Advertising and selling guide

Other promotional techniques

Social media and moderation

Social media refers to any internet based application that facilitates the exchange of user-generated content. Social media gives both consumers and businesses a direct way to interact with each other. A person can provide feedback, respond to articles, post images and generate other forms of content on websites.

There are no specific or different consumer laws in place for social media. The laws which prohibit businesses from making false, misleading or deceptive claims about their products or services apply to social media in the same way they apply to any other marketing channel. Don’t make statements on your Facebook page or on other social media that you wouldn’t make in any other type of advertising.

Related information: Social media

Example: XYZ Pty Ltd tweets that they are the first Australian company to offer a 100 per cent environmentally friendly car wash service when they have not done any research to support this. It turns out that GHI Pty Ltd has offered the same service for many years. This tweet is likely to be false, misleading or deceptive.

Businesses using social media channels like Facebook, Twitter and YouTube have a responsibility to ensure content on their page is accurate, irrespective of who put it there. You can be held responsible for posts or public comments made by others on your social media pages which are false or likely to mislead or deceive consumers.

The risks posed by social media are best dealt with through a clear and prominent moderation policy on your business’ homepage. A policy provides contributors with expectations around when their posts may be moderated.

In relation to Facebook for example, businesses and 'community managers' should refrain from removing all critical comments about the business posted on their Facebook page. As an open, two-way forum, there is an expectation that page moderators will only remove comments where necessary; for example offensive, unlawful or clearly untrue material.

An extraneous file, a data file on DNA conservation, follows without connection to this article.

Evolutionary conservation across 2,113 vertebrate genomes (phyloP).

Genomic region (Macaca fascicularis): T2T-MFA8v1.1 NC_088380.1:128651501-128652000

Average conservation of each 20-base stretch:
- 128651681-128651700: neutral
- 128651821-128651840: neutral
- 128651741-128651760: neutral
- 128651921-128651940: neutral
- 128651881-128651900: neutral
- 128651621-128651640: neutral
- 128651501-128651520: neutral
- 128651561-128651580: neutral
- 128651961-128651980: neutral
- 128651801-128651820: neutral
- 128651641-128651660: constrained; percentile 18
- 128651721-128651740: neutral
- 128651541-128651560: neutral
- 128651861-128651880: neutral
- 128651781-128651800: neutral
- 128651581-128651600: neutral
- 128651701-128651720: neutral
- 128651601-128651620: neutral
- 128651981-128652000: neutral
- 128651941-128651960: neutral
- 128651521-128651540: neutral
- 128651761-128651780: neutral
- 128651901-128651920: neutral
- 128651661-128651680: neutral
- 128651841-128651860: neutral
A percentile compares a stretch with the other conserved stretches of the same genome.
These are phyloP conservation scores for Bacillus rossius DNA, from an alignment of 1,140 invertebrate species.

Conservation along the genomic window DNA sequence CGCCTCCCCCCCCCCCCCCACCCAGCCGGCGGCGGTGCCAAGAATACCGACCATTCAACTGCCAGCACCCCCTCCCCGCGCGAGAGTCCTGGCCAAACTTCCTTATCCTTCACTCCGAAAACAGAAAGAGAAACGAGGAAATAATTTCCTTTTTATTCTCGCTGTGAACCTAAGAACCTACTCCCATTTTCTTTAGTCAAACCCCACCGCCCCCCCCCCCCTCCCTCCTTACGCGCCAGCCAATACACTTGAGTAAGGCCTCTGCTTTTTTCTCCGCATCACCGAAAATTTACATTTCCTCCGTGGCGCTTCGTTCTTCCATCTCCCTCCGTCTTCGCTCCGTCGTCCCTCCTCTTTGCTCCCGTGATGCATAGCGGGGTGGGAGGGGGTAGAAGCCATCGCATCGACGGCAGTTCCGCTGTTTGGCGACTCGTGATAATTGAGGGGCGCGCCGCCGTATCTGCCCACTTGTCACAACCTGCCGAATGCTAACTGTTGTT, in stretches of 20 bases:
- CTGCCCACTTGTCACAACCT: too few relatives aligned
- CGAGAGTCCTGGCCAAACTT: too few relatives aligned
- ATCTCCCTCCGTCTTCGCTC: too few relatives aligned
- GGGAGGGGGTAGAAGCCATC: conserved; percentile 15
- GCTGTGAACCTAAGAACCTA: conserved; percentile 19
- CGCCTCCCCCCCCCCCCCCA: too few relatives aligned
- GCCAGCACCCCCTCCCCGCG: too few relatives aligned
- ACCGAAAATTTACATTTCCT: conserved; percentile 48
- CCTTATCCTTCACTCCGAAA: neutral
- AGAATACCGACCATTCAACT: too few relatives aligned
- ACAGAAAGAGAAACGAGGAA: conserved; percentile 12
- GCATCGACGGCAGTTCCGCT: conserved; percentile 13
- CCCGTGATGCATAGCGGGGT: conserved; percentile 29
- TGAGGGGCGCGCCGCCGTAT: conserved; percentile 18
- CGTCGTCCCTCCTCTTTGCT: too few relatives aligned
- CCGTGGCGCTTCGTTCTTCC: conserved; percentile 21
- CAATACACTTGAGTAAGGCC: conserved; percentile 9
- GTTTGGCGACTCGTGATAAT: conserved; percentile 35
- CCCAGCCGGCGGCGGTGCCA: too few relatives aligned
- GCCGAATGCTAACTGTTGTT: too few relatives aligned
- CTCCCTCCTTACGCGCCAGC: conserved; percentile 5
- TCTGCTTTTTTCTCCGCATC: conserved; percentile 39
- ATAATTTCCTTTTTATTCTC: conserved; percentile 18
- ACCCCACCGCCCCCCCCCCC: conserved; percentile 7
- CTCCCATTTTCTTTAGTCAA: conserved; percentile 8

To protect themselves, businesses that use social media should display their moderation policy prominently so that consumers have a clear understanding of when and why content will be moderated, whether that be through editing or by removing them.

Real case study: In 2011, a court found that a company accepted responsibility for fan posts and testimonials on its social media pages when it knew about them and decided not to remove them.

Case law: Federal Court of Australia - [2011] FCA 74
Media release: Firm fined for testimonials by Facebook 'fans' and tweeters

Example: LMN Pty Ltd and DEF Pty Ltd are market leaders in the paint industry. A customer posts on LMN’s Facebook page that their paint always lasts much longer than DEF’s paint. LMN is unsure if this is true, but decides not to remove the post. It turns out that LMN’s paint does not last longer. LMN may be held responsible for this misleading claim.

Monitor your social media pages and remove any posts that are false, misleading or deceptive as soon as you become aware of them. The amount of time you need to spend monitoring your social media pages depends on two key factors: the size of your company and the number of fans or followers you have. Keep in mind that social media operates 24 hours a day, seven days a week, and many consumers use social media outside normal business hours and on weekends.

Example: OPQ Pty Ltd has 300 staff. As larger companies usually have sufficient resources and sophisticated systems, the ACCC would expect OPQ to become aware of false, misleading or deceptive posts on its Facebook page soon after they are posted and to act promptly to remove them.